Ladies on the Battlefield--Day Four
I'm lonesome since I crossed the hill,
And o'er the moorland sedgy
Such heavy thoughts my heart do fill,
Since parting with my Betsey
I seek for one as fair and gay,
But find none to remind me
How sweet the hours I passed away,
With the girl I left behind me.
O ne'er shall I foget the night,
the stars were bright above me
And gently lent their silv'ry light
when first she vowed to love me
But now I'm bound to Brighton camp
kind heaven then pray guide me
And send me safely back again,
to the girl I left behind me
The bee shall honey taste no more,
the dove become a ranger
The falling waters cease to roar,
ere I shall seek to change her
The vows we made to heav'n above
shall ever cheer and bind me
In constancy to her I love,
the girl I left behind me.
It's hard for modern American civilians to imagine a war taking place in our backyard. But for women left behind by men leaving for war, they were just as likely as their husbands and fathers to find the war in their backyards. Just picture that for a second--enemy troops marching through your vegetable garden, knocking over your garden gnomes, ducking under your volleyball net. Camping in your driveway. Kinda intense, but this was reality for plenty of women (well, minus the volleyball net) for women in Revolutionary America.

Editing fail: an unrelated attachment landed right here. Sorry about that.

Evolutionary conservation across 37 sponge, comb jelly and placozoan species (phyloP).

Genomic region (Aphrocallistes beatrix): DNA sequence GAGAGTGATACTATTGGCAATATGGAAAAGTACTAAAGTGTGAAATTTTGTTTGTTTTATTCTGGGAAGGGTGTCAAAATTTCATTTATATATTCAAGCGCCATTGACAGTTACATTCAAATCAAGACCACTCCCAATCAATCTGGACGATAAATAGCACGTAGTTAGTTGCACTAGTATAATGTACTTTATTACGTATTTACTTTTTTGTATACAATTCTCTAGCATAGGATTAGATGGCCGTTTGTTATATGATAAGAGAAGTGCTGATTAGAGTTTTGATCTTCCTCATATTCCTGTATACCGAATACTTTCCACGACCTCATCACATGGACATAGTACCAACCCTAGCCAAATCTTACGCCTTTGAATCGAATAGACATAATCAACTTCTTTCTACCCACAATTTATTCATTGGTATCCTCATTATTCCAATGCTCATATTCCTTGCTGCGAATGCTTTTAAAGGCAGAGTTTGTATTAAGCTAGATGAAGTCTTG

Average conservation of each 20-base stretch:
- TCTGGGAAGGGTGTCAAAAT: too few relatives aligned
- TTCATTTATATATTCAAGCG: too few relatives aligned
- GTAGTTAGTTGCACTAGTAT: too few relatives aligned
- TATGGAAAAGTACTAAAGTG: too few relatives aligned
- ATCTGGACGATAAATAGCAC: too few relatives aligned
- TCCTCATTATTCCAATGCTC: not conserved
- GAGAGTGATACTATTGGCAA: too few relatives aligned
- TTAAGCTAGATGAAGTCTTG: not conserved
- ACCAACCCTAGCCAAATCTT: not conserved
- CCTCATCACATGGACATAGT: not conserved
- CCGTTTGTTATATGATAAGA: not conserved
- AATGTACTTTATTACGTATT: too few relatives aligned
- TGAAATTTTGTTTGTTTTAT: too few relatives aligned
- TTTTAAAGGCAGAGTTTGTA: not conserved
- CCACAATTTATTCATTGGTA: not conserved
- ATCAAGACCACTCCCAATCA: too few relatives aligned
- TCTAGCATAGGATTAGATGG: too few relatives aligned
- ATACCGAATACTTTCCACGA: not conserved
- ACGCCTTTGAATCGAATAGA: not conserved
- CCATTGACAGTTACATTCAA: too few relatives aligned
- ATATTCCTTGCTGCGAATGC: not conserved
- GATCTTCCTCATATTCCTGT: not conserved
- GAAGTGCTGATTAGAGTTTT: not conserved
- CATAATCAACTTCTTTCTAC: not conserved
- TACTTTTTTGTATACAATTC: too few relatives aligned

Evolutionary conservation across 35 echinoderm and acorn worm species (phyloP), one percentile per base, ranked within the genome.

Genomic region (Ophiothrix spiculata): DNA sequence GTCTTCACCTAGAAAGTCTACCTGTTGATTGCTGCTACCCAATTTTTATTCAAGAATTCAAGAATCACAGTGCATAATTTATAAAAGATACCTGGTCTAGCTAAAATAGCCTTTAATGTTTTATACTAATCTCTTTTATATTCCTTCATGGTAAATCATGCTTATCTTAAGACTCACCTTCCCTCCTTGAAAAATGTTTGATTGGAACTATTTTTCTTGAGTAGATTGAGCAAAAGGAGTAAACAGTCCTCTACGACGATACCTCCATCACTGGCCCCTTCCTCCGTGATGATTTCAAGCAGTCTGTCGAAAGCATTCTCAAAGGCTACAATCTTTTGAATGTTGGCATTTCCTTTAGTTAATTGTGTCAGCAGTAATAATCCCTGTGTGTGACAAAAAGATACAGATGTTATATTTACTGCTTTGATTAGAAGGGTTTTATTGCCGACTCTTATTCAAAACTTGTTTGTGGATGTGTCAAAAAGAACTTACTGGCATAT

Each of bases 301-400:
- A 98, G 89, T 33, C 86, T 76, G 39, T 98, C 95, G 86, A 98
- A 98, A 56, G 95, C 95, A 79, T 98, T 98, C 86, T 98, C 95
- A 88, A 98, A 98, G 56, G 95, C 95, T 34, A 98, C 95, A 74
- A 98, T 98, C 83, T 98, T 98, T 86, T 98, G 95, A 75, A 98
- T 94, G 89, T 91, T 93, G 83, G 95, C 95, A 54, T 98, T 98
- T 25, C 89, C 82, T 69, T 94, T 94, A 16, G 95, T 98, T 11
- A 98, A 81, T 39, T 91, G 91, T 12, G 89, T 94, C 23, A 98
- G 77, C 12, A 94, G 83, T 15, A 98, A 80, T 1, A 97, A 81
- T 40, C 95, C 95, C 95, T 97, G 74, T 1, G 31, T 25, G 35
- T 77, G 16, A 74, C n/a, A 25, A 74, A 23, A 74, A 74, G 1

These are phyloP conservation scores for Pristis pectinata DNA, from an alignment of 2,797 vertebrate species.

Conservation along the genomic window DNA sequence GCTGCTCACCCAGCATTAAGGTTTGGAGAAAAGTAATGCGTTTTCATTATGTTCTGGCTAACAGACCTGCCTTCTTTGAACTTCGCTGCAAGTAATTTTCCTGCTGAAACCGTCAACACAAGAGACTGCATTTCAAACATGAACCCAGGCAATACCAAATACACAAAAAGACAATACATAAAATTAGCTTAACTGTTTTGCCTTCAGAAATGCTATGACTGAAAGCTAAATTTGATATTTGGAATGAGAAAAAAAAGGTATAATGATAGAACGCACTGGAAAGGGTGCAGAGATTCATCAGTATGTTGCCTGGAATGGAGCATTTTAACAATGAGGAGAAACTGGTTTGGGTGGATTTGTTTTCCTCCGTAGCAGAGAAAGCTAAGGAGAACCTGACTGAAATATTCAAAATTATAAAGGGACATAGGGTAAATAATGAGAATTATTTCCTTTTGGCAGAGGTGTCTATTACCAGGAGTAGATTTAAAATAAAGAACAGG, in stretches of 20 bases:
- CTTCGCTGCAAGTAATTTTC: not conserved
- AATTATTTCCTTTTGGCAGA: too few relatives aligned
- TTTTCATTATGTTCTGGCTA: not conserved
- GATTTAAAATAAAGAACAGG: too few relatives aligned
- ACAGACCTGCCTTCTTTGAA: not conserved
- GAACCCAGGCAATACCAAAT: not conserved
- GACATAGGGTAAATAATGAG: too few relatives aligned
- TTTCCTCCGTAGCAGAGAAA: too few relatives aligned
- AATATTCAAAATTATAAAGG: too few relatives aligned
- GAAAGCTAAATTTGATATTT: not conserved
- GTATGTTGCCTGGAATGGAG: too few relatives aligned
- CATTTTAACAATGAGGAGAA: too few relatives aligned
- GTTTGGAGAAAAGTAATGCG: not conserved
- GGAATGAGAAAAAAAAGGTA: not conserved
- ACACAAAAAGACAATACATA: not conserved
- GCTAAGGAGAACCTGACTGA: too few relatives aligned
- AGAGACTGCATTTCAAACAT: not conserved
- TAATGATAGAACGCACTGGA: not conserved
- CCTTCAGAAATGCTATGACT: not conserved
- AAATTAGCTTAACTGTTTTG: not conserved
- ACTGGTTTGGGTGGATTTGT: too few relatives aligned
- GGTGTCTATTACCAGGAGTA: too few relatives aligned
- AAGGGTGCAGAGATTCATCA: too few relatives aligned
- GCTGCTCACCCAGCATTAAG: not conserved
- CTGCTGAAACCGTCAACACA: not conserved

So what would you do if your house was suddenly part of the battlefield?
Nancy Hart, who lived in a cabin in rural Georgia, was one such woman. Her home was invaded by Loyalist troops while her husband was away. So, she did what any self-respecting Patriot wife would do--she held them hostage until help arrived. Known to be an excellent hunter and a crack shot, she killed two of the men before the others cowed to her. Her daughter helped out and retrieved and passed her loaded muskets. When her husband, a member of the militia, returned home later that day, she insisted that they be hung.
What's interesting about Nancy is that she knew what she was doing with a gun--likely, most frontier women could handle a weapon in case of attack (by enemy troops, angry Native Americans, or wild animals).
During the vicious campaigns in the American South around 1780, plenty of women found their homes raided, or had to think fast to avoid rape or injury at the hands of violent soldiers. Accounts of men stealing silver, silks, even women's clothing and shoes, permeate diary entries and letters. Some, like Nancy, fought back--but many took a quiter, and probably safer track, and allowed soldiers to take what they wanted from their homes.
Even women who never experienced enemy attack had experiences outside the norm--they had to plant and harvest without men, and handle a household without the normal partnership that eighteenth century marriages provided. Many women managed not only households but businesses, often for the first time. The influx of women into the workforce that we often associate with WWII happened here, too, but quieter, less obvious--there were no factories to hire Rosie the Riveter, but shops and farms were suddenly staffed with women where men once balanced the budgets and scythed the wheat.